Chris Zetter

The Name of the Class

Spoiler alert: This post discusses the universe in the book ‘The Name of the Wind’ which is gradually explained throughout the book.

It’s not often that reading a fantasy novel makes you think of problems in Software Engineering.

The Name of the Wind1 is set in a world where magic exists. One kind of magic that is possible is to have control over something (like the wind) by naming it. Towards the end of the book a character describes the power of names:

“Words are pale shadows of forgotten names. As names have power, words have power. Words can light fires in the minds of men. Words can wring tears from the hardest hearts. There are seven words that will make a person love you. There are ten words that will break a strong man's will. But a word is nothing but a painting of a fire. A name is the fire itself.”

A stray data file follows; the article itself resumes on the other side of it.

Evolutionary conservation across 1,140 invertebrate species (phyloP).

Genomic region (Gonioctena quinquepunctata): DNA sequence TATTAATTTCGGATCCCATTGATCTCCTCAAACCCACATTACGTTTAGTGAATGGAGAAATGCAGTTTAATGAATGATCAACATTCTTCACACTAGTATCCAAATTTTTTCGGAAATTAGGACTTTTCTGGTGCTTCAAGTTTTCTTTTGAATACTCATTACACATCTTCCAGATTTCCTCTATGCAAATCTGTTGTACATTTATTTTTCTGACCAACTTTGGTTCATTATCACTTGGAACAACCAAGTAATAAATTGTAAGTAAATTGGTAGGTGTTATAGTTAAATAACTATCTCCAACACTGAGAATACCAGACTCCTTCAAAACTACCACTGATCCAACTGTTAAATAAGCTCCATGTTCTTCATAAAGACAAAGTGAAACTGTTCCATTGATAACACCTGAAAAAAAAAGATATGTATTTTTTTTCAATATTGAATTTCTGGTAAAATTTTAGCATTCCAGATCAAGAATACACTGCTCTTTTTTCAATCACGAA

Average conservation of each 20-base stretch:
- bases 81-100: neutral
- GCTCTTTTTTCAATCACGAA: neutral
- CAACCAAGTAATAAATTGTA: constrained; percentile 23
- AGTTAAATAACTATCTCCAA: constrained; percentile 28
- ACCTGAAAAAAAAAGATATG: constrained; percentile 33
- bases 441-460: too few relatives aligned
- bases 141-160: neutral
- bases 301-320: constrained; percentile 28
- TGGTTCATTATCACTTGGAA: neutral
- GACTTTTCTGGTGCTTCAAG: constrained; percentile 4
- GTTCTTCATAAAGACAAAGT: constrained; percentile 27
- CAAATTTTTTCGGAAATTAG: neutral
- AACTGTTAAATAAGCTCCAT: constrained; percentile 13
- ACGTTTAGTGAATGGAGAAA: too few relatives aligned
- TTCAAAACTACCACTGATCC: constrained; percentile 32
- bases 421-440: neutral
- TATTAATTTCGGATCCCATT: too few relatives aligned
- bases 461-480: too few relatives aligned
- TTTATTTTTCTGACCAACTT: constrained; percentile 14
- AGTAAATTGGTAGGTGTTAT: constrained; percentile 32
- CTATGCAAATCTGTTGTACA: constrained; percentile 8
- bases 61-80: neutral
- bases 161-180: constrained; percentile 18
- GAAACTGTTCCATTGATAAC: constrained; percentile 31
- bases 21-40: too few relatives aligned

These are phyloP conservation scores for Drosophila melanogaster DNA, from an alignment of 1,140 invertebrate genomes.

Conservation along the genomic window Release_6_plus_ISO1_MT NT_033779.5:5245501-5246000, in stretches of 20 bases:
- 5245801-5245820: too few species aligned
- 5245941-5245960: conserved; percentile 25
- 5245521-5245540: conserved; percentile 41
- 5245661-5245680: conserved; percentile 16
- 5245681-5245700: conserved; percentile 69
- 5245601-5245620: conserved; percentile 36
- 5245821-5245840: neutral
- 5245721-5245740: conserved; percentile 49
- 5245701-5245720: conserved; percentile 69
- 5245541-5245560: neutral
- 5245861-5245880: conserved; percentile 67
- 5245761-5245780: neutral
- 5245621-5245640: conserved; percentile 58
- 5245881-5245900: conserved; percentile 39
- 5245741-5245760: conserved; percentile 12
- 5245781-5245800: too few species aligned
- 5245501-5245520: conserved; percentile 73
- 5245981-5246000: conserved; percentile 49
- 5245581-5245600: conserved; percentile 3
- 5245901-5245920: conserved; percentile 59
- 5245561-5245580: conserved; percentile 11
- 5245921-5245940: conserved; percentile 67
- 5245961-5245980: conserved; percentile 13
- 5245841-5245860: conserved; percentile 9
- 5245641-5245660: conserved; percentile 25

Excerpt from ‘The Name of the Wind’, Chapter 86, by Patrick Rothfuss.

Finding the right name for a class, method or variable within software can give you power too. It gives you the power to read and discuss the code naturally without doing additional translation of concepts in your head. If what you are trying to name isn’t a well defined concept, thinking about the name gives you the power to see the responsibilities of a class, making it easier to spot code which could be re-architected or refactored.

So what is a good name? Tim Ottinger wrote Ottinger’s Rules for Variable and Class Naming which is a list of rules to follow for good names. Each rule is well explained with examples of code and the benefits of following it. I don’t think anything has been written since that can help to give you more control over your code.

  1. ‘The Name of The Wind’ is the first book in Patrick Rothfuss’ ‘The Kingkiller Chronicle’ trilogy. I really enjoyed reading it and am about to start the second. I will try to pace myself as the third book may not be released for a while.

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